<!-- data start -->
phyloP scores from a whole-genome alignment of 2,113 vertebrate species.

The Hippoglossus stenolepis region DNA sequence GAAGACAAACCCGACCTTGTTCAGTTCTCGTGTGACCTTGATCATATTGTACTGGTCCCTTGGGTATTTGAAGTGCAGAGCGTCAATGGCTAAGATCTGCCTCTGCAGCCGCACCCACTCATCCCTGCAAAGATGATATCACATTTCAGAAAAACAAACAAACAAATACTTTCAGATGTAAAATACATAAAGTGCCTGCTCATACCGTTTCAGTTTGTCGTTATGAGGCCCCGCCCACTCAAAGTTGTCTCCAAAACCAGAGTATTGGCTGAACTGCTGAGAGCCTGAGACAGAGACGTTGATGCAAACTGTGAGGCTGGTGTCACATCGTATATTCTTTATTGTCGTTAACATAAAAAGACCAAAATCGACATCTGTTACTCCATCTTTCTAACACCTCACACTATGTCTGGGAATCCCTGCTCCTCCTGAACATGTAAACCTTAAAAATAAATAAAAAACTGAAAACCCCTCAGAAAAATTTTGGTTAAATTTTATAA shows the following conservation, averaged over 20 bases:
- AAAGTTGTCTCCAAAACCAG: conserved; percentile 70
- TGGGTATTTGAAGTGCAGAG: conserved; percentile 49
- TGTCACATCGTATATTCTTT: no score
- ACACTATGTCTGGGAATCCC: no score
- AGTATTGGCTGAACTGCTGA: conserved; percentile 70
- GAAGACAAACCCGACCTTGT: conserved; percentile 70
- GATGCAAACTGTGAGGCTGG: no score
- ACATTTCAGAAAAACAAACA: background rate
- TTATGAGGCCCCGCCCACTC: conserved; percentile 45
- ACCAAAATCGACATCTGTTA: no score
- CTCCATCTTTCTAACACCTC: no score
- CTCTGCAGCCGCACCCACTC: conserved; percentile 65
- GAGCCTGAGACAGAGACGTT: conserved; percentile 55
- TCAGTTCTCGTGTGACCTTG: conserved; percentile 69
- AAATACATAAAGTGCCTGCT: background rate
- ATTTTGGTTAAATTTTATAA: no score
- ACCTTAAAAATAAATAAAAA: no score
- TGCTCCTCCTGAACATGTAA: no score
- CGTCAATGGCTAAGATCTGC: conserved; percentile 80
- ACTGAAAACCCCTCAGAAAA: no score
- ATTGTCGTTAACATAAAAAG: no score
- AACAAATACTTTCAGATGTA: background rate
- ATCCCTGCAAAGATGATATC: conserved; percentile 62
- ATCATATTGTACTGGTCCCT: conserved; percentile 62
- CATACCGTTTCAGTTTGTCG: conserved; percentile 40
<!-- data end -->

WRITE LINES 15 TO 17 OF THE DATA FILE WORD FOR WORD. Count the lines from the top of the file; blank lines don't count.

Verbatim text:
- GAGCCTGAGACAGAGACGTT: conserved; percentile 55
- TCAGTTCTCGTGTGACCTTG: conserved; percentile 69
- AAATACATAAAGTGCCTGCT: background rate